Former Washington Capitals defenseman Brenden Dillon spoke to the media via Zoom call last Tuesday afternoon, roughly 18 hours or so after it was announced he had been traded to the Winnipeg Jets.
“Some neighbors of mine had some kind of beer league hockey and I got invited out too. So I went out to that last night, and it was a later ice time, as you can imagine, being on a Monday night,” said Dillon.
“Sure enough, got off the ice and just as everyone’s winding down, one of the guys said they’d checked their Twitter or Instagram. Next thing you know, you look at your phone and there’s a couple missed calls, and off we go.”
Thank you DMV for everything! What a past year and a half it’s been. Made some lifelong friends and relationships I’ll cherish forever. Was a pleasure to rock the red 🤜🏼 🤛🏼 pic.twitter.com/3eGxpN9OW9
— Brenden Dillon (@BDillon04) July 28, 2021
Dillon has been down this road before, having been involved in two previous trades. The first one sent him from Dallas to San Jose 20 games into the 2014-15 season for fellow blue liner Jason Demers and a third-round draft pick. And then he was dealt by the Sharks to Washington just before the deadline in February of 2020 for a second- and a third-round draft pick. (Dillon was traded to Winnipeg for two second round draft picks).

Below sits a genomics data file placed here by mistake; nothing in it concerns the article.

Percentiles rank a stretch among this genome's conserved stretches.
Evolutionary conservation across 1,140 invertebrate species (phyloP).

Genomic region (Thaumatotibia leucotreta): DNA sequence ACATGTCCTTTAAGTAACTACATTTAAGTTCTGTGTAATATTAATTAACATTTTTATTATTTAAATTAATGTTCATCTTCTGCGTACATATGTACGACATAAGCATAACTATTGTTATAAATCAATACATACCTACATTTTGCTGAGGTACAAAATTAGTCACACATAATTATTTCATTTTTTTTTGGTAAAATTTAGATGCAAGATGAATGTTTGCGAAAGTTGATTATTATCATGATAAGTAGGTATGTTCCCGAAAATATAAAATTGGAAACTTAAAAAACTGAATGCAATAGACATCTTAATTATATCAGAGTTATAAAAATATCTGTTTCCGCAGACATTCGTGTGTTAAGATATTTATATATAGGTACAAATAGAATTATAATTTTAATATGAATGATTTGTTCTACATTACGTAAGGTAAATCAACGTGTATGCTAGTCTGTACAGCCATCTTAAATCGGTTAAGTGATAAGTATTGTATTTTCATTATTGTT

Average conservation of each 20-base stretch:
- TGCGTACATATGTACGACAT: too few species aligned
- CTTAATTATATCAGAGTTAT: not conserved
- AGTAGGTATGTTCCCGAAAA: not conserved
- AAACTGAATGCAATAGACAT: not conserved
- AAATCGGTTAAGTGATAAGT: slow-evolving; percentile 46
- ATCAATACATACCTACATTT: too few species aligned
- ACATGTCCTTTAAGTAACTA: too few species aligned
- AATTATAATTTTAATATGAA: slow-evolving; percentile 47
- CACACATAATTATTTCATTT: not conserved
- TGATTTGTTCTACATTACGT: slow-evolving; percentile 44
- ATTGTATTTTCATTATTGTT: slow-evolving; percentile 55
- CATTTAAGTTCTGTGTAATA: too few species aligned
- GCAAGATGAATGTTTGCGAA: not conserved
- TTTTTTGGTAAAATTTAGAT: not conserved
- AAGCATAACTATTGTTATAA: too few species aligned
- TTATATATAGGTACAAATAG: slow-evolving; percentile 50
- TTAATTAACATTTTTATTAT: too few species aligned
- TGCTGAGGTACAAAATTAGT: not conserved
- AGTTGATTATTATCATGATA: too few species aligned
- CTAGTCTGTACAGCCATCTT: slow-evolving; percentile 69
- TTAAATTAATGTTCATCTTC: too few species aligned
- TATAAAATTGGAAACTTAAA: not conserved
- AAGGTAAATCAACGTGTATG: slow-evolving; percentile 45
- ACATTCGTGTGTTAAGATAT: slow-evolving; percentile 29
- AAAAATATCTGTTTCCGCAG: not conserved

Those were “hockey” trades, while this latest transaction was for purely business reasons. And Dillon gets that.
“There’s a guy by the name of Ovechkin who needed a new contract this summer, and you know, he’s done a heckuva lot for the franchise in Washington — not just for that but for the game of hockey and the NHL,” said Dillon.
“Those are conversations that I’m not a part of when it comes to management and him. For Washington, they’re a cap team that’s trying to win the Stanley Cup every year.”
— TJ Oshie (@TJOshie77) July 27, 2021
After signing a four-year contract extension, Dillon tallied two goals, 19 points, and a +15 rating while averaging 18:57 per game (including 1:47 while shorthanded) in 56 games. Dillon recorded a 50.40% Corsi-for percentage, a 51.56% expected goals-for percentage, and a 51.97% expected goals-for percentage at five-on-five.
By Jon Sorensen